Old 11-02-2020, 05:01 PM
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Inspiring stuff, thanks for bringing us along for the ride. Just met a bloke, named Jacob with a 944S in MINT condition, given it has 160,000 mi on it (!) I think it was also an '87, perhaps your path's will cross sometime.
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Old 11-09-2020, 09:22 PM
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Getting really close now, John! The end-zone is nigh.

Quote:
Originally Posted by jjeffries View Post
- V2Rocket944 commented that it's much smarter to NOT pull the harness with the car, but rather to disconnect it from all its attachment points to the engine. I simply didn't know, or think of that, so here I am. I'll get there, but I already have some cuts and nicks for my effort.
- Hopefully the better I get as a mechanic-in-perpetual-training, the more I can see solutions in front of me and the less I'll need to follow directions.
This sounds like a character-building experience to me. Next time you'll take the easier route with swagger, because you've got the long road under your belt!

As a tennis coach (my pre-Covid gig), I instruct beginners and intermediates with strict rules and boundaries, only to later modify or throw them out the window altogether, when they're ready for the next progression. I see wrenching as similar. Once you know the rules, and have followed them, you've earned the right to bend or side-step when appropriate.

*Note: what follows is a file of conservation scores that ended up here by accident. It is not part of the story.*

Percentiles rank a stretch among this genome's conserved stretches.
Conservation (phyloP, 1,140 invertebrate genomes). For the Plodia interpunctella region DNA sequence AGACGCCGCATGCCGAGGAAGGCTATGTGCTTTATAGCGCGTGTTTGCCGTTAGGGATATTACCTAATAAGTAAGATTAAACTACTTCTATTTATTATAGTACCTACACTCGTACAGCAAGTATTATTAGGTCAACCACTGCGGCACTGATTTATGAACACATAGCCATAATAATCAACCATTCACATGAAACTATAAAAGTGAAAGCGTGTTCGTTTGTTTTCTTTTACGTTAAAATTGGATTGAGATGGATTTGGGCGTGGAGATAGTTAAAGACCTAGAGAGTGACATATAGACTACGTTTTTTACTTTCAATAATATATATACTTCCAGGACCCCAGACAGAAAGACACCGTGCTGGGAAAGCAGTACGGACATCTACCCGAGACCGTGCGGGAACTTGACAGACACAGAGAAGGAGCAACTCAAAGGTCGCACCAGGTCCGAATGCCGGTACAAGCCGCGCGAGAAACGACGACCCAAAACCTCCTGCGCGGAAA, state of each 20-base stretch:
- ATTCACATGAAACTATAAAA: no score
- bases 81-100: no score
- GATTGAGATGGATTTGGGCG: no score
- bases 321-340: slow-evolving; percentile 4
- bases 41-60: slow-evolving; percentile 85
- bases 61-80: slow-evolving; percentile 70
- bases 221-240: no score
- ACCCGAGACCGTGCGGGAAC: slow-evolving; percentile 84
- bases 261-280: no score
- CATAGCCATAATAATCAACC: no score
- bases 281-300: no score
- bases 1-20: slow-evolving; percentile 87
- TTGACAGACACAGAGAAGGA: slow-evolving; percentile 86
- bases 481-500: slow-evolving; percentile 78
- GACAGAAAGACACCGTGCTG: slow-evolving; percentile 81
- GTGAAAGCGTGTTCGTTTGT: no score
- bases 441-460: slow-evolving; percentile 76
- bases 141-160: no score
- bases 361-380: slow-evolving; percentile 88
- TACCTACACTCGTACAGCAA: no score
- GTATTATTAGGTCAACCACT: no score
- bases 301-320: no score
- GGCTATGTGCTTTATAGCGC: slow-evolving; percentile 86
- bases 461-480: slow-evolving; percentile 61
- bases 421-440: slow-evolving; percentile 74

It's much harder to see those shortcuts if you haven't "wasted" time doing it the long way (or the wrong way!). All part of our training, and never really wasted effort.
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Old 11-10-2020, 04:24 AM
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JT, using Kraftwerk as your handle here is inspired. RIP Florian ... not all of the best music comes from Anglo-speaking countries. In a more recent context, I’d point to Air, from France. Obviously there are thousands of other examples that I don’t know about (yet).

Like our SC’s, these water-cooled cars (924/44/68) were built to a standard such that they will last indefinitely IF maintained properly. The bodyshells were built of excellent steel with top-quality coatings to protect them, and the mechanicals are generally stout and rebuildable. It’s when they’re allowed to go to seed that they become less viable, but even then, it’s generally not due to rust or major component failure.

Thanks for visiting this thread. In pre-Covid times, my work often took me to the Boroughs.

John
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82 911SC coupe, 3 seasons near-daily use; 87 924S, project ... see my thread http://forums.pelicanparts.com/porsche-924-944-968-technical-forum/1046846-johnjs-87-924s-rehabilitation.html Past: 6x Alfas; 01 V70 2.4T; 95 Accord CD555; 89 944S2; 89 FJ62 Landcruiser; 82 Celica; 77 CJ5; 74 Beetle; 67 TR4A; 62 Midget; ?Year Lambretta Li 150 (my brother's actually); 76 Fiat 126 (Mum's); ?Year Isetta 300 (Dad's)
Old 11-10-2020, 04:42 AM
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I'm avoiding any self-imposed deadlines to get this thing fired-up; after all, this stage of the project, with the reassembly of cleaned or new parts, is rather appealing. So, steady-as-she-goes, and quality-uber-alles are my guiding principles.

These URO coolant hoses are nice, BTW. All fit well and have a good feel to them; the only P/N they didn't have when I placed my order was the one I call Big Gulp ... from the water pump to the lower right radiator. I hadn't realized that the 924S seems to have it's own version of this, (944-106-237-06) ... there are at least two other versions for different members of the 944 family. Pelican supplies a Gates hose, 21590, for the 924S, which I obtained last week and fits nicely.